Taking Liberties provides a rare opportunity to view actual documents that played key roles in the nation's struggle for freedoms and rights, charting the roots of British democracy over a period of more than 900 years. Among the iconic documents on display that paved the way for liberty and democracy are: on the Rule of Law, Magna Carta, in which King John acknowledged laws, rights and freedoms which eventually became a model for liberty throughout the world; Habeas Corpus, which guaranteed that no one could be imprisoned unlawfully; on the Right to Vote, 1832 Reform Act, which abolished the rotten and pocket boroughs, and redistributed seats to enfranchise large towns and populations previously not covered, and Olive Wharry's prison scrapbook, detailing the Suffragette's time in jail; on Human Rights, Thomas Paine's Rights Of Man, championing both natural and civil rights, and William Blake's notebook, containing a draft of The Tyger and material used in other poems, essays, lyrics and epigrams; on the Monarchy and the People, King Charles I's death warrant, following Cromwell's victory in the Civil War, and the Bill of Rights (the closest Britain has to a constitution) passed at the time of the restoration of the monarchy; on Freedom from Want, Charles Booth's 1891 Poverty Map of London, revealing the bleak living conditions of the capital's poor, and the Beveridge Report, which was the blueprint for the welfare state set up after the Second World War. British Library until 1st March.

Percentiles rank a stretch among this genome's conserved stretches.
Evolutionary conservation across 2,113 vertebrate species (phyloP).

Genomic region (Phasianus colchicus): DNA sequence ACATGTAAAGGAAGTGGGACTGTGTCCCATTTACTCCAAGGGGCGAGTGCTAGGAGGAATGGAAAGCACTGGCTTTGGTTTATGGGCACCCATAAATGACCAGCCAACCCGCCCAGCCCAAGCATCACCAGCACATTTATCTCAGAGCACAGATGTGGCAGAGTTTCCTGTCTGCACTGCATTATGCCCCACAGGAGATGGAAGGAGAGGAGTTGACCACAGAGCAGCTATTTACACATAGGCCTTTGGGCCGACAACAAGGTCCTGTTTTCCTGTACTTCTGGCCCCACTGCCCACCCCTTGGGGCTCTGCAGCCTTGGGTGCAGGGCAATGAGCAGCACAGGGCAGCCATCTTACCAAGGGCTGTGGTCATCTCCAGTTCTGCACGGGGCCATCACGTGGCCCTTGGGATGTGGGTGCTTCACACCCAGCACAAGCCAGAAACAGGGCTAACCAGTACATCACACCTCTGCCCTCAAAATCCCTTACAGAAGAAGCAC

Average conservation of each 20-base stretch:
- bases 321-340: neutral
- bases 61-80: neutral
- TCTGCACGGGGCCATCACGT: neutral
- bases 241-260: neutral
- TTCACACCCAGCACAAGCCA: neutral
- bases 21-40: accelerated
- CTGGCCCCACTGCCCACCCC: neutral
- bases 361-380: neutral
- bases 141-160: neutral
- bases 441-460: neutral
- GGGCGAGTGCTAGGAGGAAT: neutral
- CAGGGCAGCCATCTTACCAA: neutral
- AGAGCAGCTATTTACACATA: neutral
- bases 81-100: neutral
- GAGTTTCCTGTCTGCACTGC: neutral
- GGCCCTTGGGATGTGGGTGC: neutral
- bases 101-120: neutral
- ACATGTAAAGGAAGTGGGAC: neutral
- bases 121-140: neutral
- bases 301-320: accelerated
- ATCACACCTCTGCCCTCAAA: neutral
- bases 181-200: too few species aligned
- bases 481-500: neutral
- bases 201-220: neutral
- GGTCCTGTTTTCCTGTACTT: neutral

Garden Giants: Amazing Bugs In Our Environment is a bug hunt with a difference. An indoor garden has been created, complete with a potting shed and grass paths, and hidden in the undergrowth are giant moving models of stag beetles, ants, wasps, crickets, snails, ladybirds, butterflies and spiders - up to 400 times their actual size (that's 7ft long or tall), making appropriately magnified sounds. Accompanying interactive displays provide a guide to the world of insects and invertebrates, which is full of little known facts about creepy crawlies of all kinds – and provides information that can help to distinguish the good from the bad. Younger visitors can find out what it is like to see like a fly (but unlike the film it's a reversible process), smell like a bug, and even handle the little beasts (that's the bugs not the children). Although the 'eek factor' is at the heart of the exhibition, the underlying theme is sustainability. It highlights the importance of insects and invertebrates to the ecosystems that support life on earth, and offers advice on how to encourage useful bugs into domestic gardens, from the experts at the Royal Horticultural Society Garden at Wisley. The Lightbox, Woking until 4th January.
Miro, Calder, Giacometti, Braque: Aime Maeght And His Artists demonstrates the achievement of the Galerie Maeght, one of the most influential and creative galleries of the 20th century. Founded by Aime and Marguerite Maeght in Paris in 1945, the gallery featured work by artists who expressed the bold new spirit in art that exploded in France following the end of the Second World War. The exhibition presents Aime Maeght's contributions to art in the mid 20th century as an art dealer, exhibition maker and publisher. It comprises over 140 paintings, sculptures, ceramics, prints and sketch books by the major artists Maeght exhibited: Joan Miro, Alexander Calder, Alberto Giacometti and George Braque - as well as works by Pierre Bonnard and Henri Matisse. Highlights include Miro's 'The Birth of the Day III', and 'Cat Snake'; Calder's 'Airplane Tail' and 'Sumac V'; Giacometti's 'Spoon Woman', 'Standing Woman' and 'Walking Man'; Braque's 'Hesperus - Theogony'; Bonnard's 'Summer'; and Matisse's 'Seated Nude' and 'The Bush'. There is also a collage of the covers of Derriere le Miroir, the periodical that served as a catalogue for the gallery's exhibitions, illustrated by the artists' original lithographs. Little known film footage of the artists at work and relaxing with their patron and his family is included in the show, revealing the remarkably close relationship that existed between Maeght and his artists. Royal Academy of Arts, until 2nd January.